Dano Pendygrasse Print Store

Photographic prints from Dano Pendygrasse

From Snapping Terje’s teenage years as a summer camper on the Blackcomb glacier to chasing the Whiskey crew with a point-and-shoot to recording Devun Walsh’s textbook switch style in the era of booters, the images captured by Dano Pendygrasse’s camera over the past quarter of a century have inspired countless individuals to live the riding life. Yet, despite his place as arguably the most influential and prolific Canadian snowboard photographer of all time, perhaps Dano’s biggest impact lies more in what he didn’t become than in what he did. Dano’s story started as a skier in Vancouver who packed up for the higher alpine of Whistler in 1987. Upon his arrival in the mountains Dano quickly channeled his skateboard roots by giving snowboarding a try and soon became one of the first riders employed by Blackcomb. Next came a stint managing the famed Snowboard Shop where he became a sponsored rider representing brands like Crazy Banana, Sims, and Westbeach. Dano’s tenure in the glamorous world of athlete endorsement was short, but it was significant in that by picking up a camera in the early 90s, he became the first rider to parlay his affinity for snowboarding into a photographic legacy few in our sport can match, and in the process, he broke trail for other aspiring shreds-turned-photogs like Ian Ruhter, Dean “Blotto” Gray, Andy Wright, Ethan Fortier, etc…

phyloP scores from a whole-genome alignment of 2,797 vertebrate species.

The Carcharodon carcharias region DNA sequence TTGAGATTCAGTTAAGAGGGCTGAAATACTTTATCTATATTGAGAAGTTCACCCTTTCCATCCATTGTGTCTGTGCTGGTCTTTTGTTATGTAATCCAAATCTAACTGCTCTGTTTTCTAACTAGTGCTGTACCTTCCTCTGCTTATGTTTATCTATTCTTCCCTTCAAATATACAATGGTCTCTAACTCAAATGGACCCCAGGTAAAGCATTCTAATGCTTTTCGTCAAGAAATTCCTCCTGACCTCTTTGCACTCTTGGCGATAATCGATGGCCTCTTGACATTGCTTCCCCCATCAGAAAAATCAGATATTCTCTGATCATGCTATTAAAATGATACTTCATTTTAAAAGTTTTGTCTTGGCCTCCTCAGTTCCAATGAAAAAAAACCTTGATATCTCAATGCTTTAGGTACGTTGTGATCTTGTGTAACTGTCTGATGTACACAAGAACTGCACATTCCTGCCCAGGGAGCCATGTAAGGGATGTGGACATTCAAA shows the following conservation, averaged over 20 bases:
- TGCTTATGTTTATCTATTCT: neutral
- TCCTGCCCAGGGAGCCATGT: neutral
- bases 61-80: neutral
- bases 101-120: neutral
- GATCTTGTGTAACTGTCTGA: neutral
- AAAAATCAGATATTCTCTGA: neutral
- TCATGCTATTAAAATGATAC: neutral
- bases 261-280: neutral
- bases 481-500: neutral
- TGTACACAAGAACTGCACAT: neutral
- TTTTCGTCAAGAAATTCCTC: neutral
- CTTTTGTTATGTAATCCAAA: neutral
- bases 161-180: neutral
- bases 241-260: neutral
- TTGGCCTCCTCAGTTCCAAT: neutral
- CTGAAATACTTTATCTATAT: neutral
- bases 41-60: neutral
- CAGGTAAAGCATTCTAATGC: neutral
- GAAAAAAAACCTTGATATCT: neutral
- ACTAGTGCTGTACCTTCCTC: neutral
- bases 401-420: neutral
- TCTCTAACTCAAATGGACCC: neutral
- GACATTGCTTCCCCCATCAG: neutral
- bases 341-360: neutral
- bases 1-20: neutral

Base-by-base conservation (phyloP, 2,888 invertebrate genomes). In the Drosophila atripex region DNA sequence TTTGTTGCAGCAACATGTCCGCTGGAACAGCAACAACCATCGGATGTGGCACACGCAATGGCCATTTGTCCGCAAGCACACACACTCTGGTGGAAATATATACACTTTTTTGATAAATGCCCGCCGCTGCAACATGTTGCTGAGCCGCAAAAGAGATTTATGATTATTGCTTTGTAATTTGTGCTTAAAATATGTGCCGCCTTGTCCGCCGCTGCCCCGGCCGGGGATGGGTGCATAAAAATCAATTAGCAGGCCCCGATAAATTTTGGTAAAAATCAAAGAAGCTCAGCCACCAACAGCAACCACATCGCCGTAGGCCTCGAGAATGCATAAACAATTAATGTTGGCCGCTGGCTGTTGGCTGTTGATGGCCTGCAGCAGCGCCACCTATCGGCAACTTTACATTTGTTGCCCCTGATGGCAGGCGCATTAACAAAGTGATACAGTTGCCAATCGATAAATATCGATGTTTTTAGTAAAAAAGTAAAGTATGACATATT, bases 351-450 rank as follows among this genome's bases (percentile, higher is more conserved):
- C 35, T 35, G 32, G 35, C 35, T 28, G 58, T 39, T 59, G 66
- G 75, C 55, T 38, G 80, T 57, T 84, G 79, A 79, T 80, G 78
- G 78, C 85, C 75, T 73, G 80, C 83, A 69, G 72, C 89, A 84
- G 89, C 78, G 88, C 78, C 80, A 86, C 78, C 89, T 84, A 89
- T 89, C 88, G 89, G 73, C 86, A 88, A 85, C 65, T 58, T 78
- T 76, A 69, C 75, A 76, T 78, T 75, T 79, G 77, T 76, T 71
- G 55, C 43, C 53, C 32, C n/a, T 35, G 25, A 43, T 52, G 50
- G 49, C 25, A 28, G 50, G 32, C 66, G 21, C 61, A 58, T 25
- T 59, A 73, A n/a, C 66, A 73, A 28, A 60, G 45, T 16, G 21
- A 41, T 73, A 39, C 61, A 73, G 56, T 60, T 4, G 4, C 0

— Snowboarder Magazine, 2019.
 

 

Luck is everything. But when luck meets passion and a work ethic, the impact can be seismic. I’ve been lucky countless times in my life but none so much as when I stumbled into the snowboard world at the end of the 80s. It was a risky prospect to walk away from the tried and true route of post secondary education and career to plow headlong into this new thing that was, at the time, mostly regarded as a fad and a joke.

Snowboarding was the thing that my life had been leading to though, and it seemed less of a risk and more of a duty to find out where it would take me. So I strapped in, made a commitment, and worked my ass off. And it took me around the world. By the time I was 25 I had seen more of the planet than my parents and most of my friends, and I was getting paid well to do it. 

That road eventually led to doing creative work with brands both large and small and in 2019 I am working on projects that challenge me and allow me to work with people I respect. Eventually every road leads back to the mountain.